SDSU mock trial team off to a solid start

by Nicole Menges, Staff Writer

Prior to the start of fall semester, San Diego State hadn’t had an active mock trial team in quite some time. Sophomores Megan Hanson, Connor Hume and Kat Hapske all worked to change that.

After going through the process to make the club official, they had three weeks to build their competition team and raise the money to compete in a regional competition on the weekend of Feb. 27.

Mock trial is an imitation of lower court proceedings where the participants act as attorneys and witnesses against other colleges.

The teams compete in front of real juries, have opening and closing arguments and try to recreate a real courtroom proceeding as accurately as possible.

The team is given a case to study, and the members assign witnesses and attorneys to both the defense side and the prosecution side. Next, they practice arguing the case until the competition.

Within the SDSU mock trial student organization is a mock trial team — a traveling competition group for which students must try out.

Because of a strict timeline, SDSU’s team had to be assembled quickly for the regional competition.

Hanson, an applied communications major and the team’s treasurer, was one of the first officers for the mock trial club. She joined after Hume, a political science major and the team’s president, presented the idea to the SDSU Pre-Law Society.

“Since then, we’ve just been working,” Hanson said. “We’re completely self-funded, and we paid for competition dues, hotels, food, transportation — everything through fundraising. It was Kat, Connor and I that worked to be successful in starting the club.”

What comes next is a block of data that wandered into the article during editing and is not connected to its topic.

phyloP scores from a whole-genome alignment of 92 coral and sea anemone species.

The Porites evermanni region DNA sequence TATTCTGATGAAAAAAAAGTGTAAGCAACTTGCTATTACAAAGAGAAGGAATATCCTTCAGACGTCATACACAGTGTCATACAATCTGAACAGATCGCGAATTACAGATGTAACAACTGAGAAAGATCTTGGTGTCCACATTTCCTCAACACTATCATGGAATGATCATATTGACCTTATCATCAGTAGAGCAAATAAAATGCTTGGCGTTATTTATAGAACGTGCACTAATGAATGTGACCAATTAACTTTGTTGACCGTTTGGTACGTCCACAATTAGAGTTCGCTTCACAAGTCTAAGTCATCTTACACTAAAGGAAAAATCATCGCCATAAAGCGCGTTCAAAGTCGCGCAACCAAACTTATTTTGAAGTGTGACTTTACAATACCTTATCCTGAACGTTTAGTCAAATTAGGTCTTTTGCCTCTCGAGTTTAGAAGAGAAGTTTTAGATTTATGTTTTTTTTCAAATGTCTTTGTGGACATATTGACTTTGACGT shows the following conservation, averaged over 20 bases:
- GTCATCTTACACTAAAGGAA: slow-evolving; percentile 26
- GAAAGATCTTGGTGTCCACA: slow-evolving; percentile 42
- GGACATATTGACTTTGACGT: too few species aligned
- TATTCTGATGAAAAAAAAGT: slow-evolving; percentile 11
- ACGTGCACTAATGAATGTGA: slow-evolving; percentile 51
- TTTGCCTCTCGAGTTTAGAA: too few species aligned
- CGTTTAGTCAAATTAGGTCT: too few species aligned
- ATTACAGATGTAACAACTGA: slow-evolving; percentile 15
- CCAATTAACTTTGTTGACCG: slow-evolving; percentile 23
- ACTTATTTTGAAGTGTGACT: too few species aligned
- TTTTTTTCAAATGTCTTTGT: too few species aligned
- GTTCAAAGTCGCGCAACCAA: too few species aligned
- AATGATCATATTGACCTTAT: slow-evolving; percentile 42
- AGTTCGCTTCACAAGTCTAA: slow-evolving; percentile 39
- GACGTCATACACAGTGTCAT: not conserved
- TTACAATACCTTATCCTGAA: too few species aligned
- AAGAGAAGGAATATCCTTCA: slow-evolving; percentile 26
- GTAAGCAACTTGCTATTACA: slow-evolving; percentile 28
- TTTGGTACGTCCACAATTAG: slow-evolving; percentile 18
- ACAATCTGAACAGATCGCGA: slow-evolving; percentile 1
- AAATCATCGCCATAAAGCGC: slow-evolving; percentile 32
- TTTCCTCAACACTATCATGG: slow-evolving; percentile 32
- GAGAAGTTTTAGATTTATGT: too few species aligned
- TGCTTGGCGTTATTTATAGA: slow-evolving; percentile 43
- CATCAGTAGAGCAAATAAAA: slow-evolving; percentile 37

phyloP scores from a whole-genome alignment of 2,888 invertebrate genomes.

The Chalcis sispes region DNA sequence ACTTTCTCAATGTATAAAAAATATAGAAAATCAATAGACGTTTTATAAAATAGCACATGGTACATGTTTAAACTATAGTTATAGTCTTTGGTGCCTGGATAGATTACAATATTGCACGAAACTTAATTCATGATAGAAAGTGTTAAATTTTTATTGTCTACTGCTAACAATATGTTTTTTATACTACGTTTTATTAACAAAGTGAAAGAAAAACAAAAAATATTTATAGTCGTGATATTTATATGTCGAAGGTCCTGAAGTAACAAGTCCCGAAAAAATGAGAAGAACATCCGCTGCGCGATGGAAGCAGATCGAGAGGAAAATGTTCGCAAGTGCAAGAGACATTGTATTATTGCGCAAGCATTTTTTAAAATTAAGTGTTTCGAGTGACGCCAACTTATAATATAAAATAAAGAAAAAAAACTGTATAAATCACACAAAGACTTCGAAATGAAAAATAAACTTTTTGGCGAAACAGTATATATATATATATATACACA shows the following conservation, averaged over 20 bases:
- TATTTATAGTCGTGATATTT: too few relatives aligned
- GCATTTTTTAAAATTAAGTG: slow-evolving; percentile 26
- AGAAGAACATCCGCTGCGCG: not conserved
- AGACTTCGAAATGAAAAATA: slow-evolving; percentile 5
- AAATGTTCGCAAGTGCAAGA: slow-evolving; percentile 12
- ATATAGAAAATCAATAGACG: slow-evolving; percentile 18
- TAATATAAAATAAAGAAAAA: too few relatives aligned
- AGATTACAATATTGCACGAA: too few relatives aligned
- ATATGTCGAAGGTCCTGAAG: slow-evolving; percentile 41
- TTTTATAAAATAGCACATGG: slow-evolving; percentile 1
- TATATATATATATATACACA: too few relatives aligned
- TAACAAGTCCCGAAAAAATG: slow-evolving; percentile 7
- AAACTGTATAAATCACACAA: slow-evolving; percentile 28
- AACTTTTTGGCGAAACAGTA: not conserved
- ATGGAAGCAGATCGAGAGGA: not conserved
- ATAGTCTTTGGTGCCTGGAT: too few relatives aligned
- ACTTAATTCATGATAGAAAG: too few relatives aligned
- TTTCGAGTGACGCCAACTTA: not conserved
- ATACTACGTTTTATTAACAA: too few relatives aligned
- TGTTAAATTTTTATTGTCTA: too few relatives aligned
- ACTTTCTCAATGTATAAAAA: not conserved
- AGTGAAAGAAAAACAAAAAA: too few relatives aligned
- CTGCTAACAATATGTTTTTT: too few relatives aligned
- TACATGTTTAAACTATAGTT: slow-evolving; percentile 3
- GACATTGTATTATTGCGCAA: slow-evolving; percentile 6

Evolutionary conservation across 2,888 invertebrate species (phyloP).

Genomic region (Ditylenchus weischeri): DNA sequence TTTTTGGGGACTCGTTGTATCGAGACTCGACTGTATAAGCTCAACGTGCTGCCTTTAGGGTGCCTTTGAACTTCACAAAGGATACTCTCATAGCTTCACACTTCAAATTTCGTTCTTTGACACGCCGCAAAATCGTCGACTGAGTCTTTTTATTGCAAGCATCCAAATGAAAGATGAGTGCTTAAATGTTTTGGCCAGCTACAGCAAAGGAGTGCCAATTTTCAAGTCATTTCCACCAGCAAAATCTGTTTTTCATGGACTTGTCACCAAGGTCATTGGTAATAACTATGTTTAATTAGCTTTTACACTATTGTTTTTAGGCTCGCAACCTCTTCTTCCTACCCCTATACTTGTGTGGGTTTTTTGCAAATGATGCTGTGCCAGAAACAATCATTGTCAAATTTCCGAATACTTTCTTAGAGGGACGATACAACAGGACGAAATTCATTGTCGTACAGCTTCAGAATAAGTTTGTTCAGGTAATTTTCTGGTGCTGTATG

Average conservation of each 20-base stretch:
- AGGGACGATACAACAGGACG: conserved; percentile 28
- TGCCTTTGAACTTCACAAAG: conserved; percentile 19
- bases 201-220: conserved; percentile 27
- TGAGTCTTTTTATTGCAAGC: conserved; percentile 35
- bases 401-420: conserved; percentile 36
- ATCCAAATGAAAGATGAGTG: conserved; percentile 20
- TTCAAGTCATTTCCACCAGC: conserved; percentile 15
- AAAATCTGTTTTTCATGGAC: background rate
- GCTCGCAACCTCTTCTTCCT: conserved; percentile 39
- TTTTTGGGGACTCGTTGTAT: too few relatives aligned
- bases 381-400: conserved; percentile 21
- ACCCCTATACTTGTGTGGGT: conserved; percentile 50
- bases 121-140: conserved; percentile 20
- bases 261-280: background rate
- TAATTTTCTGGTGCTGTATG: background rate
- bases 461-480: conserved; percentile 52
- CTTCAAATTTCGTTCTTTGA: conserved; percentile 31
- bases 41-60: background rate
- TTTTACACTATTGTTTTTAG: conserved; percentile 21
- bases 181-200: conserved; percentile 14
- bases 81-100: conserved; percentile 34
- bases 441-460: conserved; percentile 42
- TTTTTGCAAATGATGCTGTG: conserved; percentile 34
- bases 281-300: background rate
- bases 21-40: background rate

To prepare, the students learn from attorney coaches from the public defender’s office, the district attorney’s office and a retired district attorney who is also a SDSU professor. The team meets with its coaches every Thursday and reviews a case. They look at witness statements and practice direct and cross-examinations. Also, the team studies courtroom proceedings, such as how to make an objection and how to talk to a judge.

“There are some things that you can’t say to a judge that you would never expect,” Hanson said, “To me it was fascinating because I had never done it before.”

The team is excited to return from the Southern California regional competition, where it placed in the top 20. Hume is very content with how well their performance went in their first competition.

“We finished above schools who have had this program in their school for years already, and some even have it as classes,” Hume said.

Hanson added that the eight students out of the 11-person team had never done a mock trial before.

The students involved in mock trial come from various backgrounds. Most of the participants want to go to law school. However, some of the students join simply because they enjoy the acting portion of mock trial and taking on a different character.

“If you’re interested in law and want to go to law school, nothing is going to look better than this on your resume,” Hume said. “Especially if you’re on the fence about it — once you do it, you’ll know for sure if law is for you.”

Looking forward, the team is starting the process of establishing a student advocacy program on campus. The members of the student advocacy program would act as public defenders for students going through the campus judiciary process.

“Student advocacy would be for people who care a lot about the school and care a lot about the students and want to help them out,” Hume said.

The SDSU Pre-Law Society and mock trial team are also working together to build the pre-law community on campus.

“There aren’t a lot of resources for pre-law students at our school, so we’re working with a few different people right now to grow that atmosphere and that community,” Hanson said. “We want pre-law students to be able to connect with each other and connect with area attorneys.”